How to curate a Christmas cheese board
For easy, impressive entertaining, a fabulous cheese board is hard to beat. Self-confessed ‘curd nerd’ Penny Lawson shares her tips on choosing beautiful cheeses, and suggests three of her favourites from Australian makers.
Christmas 2020 is getting close, and catering for a group of friends and family can be tricky. There’s the planning, the prep, the dietary requirements to think about, and then when everyone has gone home, the dishes to get through. Let me make this easy for you. Save time (and emotional meltdown) by putting together a fabulous cheese platter. This makes sense in so many ways, but here’s the main one: a well selected bunch of cheeses on a platter will always be noticed and devoured.
My key suggestion is get to know your local cheesemonger. Give them a brief: the number of people you’re expecting, the other food or drinks you’ll be serving, and your budget if you have one. But if you don’t have a local cheesemonger? The main thing is to buy cheeses that you like (hint: don’t buy a blue if you yourself don’t eat it). If you squirm at the idea of a goat cheese, leave it in the fridge. If you’ve enjoyed a particular cheese at a restaurant or on your travels, seek it out.
A good guide for quantities is to allow between 50g and 100g of cheese per person. This allows for cheese guzzlers and those who are cheese-shy. Then choose accompaniments that go with the cheeses you have selected – I’ve suggested some flavour combos below.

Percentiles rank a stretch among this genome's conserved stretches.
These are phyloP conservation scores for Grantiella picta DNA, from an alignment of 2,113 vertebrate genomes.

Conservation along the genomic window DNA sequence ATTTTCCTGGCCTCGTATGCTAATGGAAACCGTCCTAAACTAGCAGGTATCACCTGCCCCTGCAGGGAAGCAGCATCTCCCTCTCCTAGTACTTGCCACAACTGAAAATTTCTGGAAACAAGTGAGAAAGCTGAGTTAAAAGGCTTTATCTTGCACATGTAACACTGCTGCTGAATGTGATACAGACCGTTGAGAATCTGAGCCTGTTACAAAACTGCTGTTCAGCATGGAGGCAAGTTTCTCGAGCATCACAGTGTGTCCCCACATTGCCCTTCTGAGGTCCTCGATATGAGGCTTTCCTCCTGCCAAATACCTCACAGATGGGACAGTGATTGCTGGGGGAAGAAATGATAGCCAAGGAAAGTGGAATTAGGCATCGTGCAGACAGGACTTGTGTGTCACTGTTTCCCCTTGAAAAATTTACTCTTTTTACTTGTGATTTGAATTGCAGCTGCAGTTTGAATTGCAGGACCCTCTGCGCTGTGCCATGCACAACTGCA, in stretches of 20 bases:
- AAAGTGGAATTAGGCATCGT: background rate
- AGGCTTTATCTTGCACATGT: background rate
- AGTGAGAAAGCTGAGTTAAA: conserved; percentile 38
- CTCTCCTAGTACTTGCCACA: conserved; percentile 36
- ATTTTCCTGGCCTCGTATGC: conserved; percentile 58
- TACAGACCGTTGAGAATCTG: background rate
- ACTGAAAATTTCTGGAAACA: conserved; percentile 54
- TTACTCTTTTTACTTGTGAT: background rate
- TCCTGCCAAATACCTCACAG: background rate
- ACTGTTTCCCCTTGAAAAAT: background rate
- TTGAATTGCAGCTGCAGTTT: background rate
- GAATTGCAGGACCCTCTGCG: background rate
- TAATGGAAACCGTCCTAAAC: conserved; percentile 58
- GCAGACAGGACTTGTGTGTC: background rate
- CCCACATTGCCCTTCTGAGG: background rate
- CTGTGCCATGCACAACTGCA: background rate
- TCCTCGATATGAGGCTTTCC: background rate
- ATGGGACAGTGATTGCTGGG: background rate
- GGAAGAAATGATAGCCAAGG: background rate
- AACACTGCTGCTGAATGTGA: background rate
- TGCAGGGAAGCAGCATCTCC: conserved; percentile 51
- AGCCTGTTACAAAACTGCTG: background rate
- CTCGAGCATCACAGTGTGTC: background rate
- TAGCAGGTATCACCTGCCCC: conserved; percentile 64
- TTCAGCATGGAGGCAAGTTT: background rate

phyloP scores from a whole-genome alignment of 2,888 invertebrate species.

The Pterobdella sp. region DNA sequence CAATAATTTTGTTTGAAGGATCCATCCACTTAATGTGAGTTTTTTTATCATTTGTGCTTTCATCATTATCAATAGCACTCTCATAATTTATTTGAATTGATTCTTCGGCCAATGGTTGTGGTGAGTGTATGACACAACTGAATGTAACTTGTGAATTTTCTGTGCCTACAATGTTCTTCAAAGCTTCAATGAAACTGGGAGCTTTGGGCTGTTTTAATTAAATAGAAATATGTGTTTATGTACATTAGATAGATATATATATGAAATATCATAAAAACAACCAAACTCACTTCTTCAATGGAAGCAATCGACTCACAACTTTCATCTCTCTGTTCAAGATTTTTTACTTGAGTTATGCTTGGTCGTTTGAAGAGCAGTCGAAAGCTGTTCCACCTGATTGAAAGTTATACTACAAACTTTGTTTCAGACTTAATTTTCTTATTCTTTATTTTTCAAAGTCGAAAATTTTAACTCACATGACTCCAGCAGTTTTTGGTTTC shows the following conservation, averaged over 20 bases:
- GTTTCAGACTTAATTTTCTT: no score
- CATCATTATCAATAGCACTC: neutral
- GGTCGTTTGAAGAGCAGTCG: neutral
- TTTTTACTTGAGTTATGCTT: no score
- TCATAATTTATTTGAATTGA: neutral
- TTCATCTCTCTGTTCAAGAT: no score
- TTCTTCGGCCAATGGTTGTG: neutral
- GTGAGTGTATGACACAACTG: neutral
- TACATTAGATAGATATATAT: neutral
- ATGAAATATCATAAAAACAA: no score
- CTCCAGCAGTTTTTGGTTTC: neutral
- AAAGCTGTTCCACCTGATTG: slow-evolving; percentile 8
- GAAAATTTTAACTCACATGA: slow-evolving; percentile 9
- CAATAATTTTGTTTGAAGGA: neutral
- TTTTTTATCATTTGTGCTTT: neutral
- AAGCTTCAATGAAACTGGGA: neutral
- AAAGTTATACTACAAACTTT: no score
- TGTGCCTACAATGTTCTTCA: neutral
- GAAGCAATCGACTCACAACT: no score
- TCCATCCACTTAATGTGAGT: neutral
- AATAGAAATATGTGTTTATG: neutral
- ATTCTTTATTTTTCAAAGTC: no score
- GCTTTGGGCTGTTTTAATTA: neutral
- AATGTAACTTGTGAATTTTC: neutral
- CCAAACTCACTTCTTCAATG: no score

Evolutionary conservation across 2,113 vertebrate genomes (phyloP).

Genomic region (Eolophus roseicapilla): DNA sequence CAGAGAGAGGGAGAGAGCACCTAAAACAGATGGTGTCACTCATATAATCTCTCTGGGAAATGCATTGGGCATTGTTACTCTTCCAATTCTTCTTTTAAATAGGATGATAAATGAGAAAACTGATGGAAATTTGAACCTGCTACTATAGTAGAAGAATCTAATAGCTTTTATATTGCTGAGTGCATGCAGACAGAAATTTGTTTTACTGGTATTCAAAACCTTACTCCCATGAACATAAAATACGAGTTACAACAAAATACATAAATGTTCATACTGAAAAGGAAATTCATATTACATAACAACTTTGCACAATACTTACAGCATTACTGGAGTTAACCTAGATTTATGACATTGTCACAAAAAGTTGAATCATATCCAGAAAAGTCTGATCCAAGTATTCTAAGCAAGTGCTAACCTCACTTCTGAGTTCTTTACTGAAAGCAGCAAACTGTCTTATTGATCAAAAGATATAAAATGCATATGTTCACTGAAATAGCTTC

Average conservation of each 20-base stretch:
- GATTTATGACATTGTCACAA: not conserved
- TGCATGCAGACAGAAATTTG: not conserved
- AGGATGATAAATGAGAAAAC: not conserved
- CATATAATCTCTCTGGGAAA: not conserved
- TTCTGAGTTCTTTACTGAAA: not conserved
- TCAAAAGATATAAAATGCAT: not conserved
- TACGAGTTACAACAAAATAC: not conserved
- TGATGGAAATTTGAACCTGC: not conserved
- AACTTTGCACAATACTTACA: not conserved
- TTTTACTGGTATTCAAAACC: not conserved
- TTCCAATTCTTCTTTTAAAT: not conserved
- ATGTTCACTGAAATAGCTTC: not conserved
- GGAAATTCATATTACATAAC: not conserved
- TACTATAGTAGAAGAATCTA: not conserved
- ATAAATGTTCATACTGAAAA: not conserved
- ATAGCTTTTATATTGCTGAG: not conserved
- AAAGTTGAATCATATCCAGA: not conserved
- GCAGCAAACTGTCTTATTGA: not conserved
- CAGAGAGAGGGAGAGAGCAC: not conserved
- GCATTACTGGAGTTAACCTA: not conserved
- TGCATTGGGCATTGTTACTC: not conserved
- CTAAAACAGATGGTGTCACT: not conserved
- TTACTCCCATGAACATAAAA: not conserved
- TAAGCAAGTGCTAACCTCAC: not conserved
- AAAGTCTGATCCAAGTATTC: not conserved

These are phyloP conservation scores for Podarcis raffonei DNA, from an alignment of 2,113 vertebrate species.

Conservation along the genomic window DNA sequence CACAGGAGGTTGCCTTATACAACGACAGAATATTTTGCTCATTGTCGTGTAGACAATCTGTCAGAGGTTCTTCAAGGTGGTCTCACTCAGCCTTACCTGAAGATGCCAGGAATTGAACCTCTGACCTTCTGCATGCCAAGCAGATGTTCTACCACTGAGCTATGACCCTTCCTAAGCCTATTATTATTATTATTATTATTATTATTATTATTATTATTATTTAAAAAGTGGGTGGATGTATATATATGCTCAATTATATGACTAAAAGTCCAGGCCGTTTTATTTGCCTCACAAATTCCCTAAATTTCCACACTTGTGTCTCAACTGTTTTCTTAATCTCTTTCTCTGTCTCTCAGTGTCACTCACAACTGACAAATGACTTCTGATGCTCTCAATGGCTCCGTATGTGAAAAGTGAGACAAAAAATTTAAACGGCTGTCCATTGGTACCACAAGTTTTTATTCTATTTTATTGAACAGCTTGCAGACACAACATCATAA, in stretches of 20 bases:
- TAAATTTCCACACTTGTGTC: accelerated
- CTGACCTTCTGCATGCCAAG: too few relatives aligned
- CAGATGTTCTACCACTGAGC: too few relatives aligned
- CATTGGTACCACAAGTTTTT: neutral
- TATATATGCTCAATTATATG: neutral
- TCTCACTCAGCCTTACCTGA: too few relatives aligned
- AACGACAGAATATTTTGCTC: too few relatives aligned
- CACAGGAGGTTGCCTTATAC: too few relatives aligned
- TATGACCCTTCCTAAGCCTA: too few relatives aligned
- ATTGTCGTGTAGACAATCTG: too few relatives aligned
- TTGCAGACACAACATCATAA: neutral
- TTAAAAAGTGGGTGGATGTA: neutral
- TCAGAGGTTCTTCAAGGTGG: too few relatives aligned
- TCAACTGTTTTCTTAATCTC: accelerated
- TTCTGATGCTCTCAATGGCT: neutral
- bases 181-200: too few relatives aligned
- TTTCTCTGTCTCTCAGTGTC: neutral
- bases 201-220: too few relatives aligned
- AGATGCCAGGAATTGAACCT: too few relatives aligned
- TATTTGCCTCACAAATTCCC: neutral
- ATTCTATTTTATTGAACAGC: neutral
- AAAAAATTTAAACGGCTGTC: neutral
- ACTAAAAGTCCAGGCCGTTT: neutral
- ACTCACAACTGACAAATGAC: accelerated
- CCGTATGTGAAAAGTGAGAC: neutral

Odd numbers work best on a platter. I’m a big fan of putting one big cheese on the board – say a triple cream – and watching the crowd go wild. Serve it with gorgeous summer cherries and some fresh bread.
For presentation, cut some slices from your hard cheeses but leave a part of each one uncut. This way the platter looks inviting and your guests won’t feel nervous about trying to slice the cheese.
Penny’s top picks for Christmas
La Luna, from Holy Goat
Goat milk, Sutton Grange, Victoria
This surface-ripened goat cheese has a distinctive wrinkly rind. When young, the cheese is bright, light and lemony fresh, and as it matures it becomes stronger, softer and oozy – lush! Goes with olives and focaccia.
Extravagant, from L’Artisan
Cow milk, Western District, Victoria
The most smashable cheese in the fridge. A triple cream brie, Extravagant is rich and buttery with a light mineral finish, perfect with Champagne and fizzy things. Serve it with bread and honeycomb or a load of bright red cherries.
Mont Priscilla, from Section 28
Cow milk, Adelaide Hills, South Australia
This is an alpine style cheese; the texture is smooth and not too hard. Sweet, milky and nutty flavours give way to a lovely honey finish on the rind, and the distinctive stripe of ash through the semi-soft centre will make your cheese board stand out. Pairs perfectly with caramelised onion jam.
By Penny Lawson, Penny’s Cheese Shop.